Our skin is subject to many types of infections, from bacteria and viruses to fungus and yeast, as well as parasites. Our physicians are experts at distinguishing among these many causes of skin infections, taking the appropriate skin culture or biopsy, and then treating it accordingly. Sometimes we works together with an infectious disease doctor for more severe infections.
Bacterial infection of the skin, also called cellulitis, occurs when a break in the skin allows bacteria that normally live on the surface to enter the body, causing inflammation, redness, pain, warmth, fever and/or chills, fatigue and muscle aches. The break itself may arise from an animal or insect bite or sting, after some types of surgery, with the use of certain drugs or from skin wounds due to injury, diabetic or ischemic ulcers, or if the patient has peripheral vascular disease. Left untreated, bacterial infection can lead to tissue death (gangrene), sepsis, generalized infection, shock, meningitis (if cellulitis is on the face) and lymphangitis (inflammation of the lymph vessels). Treatment may require hospitalization, oral antibiotics or analgesics to control the pain.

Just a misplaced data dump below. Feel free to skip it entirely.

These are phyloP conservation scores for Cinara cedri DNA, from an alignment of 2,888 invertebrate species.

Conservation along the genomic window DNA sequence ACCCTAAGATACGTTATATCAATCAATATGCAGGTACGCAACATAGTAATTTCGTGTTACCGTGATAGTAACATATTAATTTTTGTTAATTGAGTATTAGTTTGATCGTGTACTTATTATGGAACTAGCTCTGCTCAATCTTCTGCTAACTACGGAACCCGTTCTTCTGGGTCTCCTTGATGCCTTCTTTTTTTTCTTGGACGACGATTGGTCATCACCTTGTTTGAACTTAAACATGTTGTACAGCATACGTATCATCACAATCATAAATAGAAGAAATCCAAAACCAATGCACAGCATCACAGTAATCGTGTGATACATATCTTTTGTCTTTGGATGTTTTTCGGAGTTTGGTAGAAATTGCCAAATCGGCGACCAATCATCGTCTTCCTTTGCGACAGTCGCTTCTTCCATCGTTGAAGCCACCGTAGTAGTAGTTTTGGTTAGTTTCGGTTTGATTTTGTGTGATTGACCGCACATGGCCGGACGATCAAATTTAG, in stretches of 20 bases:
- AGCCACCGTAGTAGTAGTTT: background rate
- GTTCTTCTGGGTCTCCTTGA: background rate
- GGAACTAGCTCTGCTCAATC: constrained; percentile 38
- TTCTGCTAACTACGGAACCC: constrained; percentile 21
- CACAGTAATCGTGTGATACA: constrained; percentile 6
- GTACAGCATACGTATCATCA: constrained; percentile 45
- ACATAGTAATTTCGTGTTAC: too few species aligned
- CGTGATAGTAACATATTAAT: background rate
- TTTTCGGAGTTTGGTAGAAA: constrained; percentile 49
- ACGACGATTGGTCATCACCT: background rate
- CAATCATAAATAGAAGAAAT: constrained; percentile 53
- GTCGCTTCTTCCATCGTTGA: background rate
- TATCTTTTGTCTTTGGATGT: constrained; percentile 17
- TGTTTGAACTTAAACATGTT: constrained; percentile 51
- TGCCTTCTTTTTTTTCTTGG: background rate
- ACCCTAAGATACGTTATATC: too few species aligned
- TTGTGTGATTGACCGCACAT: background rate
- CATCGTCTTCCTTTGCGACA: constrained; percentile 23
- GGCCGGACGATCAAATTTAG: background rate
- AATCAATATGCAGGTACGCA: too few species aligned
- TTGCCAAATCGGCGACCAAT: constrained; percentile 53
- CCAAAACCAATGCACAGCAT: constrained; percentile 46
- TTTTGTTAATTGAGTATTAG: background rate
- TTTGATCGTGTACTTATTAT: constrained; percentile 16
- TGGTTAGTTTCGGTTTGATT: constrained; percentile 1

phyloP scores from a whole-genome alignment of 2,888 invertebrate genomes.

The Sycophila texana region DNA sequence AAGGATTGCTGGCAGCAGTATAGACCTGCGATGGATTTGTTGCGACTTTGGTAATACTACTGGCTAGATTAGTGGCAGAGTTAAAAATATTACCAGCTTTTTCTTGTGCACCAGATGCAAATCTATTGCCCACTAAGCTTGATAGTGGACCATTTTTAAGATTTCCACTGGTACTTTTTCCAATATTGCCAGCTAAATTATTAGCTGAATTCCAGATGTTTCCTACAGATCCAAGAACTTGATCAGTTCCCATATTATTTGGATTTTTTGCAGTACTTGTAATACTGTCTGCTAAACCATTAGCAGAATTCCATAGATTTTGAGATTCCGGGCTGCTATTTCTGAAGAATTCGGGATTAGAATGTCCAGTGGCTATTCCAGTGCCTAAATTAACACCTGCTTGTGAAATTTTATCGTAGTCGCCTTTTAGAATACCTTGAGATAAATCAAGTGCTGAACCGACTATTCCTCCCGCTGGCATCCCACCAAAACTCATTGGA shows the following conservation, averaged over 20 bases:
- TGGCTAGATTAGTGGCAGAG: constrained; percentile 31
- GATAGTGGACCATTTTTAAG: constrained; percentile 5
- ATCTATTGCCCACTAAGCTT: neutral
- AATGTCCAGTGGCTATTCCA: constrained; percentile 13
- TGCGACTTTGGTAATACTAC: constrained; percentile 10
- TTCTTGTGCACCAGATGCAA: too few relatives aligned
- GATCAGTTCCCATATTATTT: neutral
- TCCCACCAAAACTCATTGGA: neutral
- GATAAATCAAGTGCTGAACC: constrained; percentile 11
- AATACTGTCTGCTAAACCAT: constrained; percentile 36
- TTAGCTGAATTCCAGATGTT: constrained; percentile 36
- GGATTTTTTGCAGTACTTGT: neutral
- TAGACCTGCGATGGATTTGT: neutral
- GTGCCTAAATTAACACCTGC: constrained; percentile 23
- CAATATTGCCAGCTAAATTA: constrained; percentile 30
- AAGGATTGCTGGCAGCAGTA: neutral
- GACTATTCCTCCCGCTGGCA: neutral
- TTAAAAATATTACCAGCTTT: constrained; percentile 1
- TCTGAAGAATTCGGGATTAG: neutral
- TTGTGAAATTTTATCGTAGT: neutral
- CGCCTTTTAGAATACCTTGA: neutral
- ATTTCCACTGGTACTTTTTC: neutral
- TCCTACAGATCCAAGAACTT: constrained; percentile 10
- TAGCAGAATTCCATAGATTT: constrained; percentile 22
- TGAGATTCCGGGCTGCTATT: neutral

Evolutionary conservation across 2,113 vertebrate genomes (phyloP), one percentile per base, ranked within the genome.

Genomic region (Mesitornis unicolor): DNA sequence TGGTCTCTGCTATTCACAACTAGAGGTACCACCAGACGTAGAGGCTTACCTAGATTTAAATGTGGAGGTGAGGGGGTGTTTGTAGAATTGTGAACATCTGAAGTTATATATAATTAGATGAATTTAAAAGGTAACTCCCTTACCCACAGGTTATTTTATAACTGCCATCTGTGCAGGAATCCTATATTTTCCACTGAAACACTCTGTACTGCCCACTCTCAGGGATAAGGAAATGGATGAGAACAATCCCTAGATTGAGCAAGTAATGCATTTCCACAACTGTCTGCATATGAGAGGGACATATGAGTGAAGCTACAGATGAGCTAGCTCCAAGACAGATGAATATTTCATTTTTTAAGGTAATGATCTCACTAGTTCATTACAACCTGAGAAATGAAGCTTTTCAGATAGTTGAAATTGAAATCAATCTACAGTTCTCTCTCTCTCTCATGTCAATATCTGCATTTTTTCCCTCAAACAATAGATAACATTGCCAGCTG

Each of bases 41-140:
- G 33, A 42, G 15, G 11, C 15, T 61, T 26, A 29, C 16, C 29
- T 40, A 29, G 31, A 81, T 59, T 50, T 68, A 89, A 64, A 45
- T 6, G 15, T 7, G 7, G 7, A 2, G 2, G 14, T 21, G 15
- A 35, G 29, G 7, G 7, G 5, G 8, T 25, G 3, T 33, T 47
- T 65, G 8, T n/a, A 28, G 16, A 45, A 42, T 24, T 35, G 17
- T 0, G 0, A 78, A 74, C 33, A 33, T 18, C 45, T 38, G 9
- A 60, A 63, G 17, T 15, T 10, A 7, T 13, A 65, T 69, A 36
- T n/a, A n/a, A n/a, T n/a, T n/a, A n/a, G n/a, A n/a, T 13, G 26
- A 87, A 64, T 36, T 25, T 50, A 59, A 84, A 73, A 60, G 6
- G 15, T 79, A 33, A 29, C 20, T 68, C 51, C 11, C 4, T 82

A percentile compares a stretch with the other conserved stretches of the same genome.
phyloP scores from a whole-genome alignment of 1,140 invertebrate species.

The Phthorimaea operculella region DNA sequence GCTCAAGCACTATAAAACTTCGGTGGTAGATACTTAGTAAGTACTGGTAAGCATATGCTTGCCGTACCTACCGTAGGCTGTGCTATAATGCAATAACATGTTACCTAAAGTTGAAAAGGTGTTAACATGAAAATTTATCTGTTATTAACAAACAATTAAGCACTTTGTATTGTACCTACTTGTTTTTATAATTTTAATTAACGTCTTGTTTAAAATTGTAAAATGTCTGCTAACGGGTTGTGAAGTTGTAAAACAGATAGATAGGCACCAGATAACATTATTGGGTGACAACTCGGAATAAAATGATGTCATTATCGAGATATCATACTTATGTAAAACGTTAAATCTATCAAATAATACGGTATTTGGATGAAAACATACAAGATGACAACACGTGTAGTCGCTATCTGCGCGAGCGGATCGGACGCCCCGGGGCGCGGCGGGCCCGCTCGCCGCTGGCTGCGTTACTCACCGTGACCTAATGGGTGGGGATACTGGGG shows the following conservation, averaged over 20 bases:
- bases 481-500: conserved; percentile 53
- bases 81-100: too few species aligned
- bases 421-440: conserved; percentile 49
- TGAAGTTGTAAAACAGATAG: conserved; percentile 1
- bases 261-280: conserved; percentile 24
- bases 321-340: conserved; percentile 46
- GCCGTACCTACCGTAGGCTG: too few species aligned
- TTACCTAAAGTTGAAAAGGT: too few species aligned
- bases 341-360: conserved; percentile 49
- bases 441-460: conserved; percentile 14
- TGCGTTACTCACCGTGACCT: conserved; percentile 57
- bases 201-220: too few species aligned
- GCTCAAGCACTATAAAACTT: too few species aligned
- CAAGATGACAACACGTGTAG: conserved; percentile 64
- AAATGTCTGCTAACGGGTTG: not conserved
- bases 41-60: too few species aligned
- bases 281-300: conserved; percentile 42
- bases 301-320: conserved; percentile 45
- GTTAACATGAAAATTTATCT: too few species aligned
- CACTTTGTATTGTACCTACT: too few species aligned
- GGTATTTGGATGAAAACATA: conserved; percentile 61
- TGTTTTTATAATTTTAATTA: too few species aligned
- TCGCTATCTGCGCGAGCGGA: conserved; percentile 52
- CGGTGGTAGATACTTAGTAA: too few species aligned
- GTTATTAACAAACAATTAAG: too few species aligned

Fungal infections of the skin are caused by microscopic organisms that live on the hair, nails (onychomycosis), mouth (angular cheilitis/oral thrush) and outer skin layers. They are quite common; the fungal infection cutaneous candidiasis, for example, which occurs in the warm, moist crevices of the body, is the usual cause of diaper rash and vaginal yeast infections. Fungal infections are most likely to occur in people with diabetes, who are obese or who take antibiotics or oral contraceptives. They are treatable (sometimes with difficulty) but often recur. Treatments include topical and systemic antifungal medications.
Early diagnosis and treatment is often crucial to a successful outcome with such infections.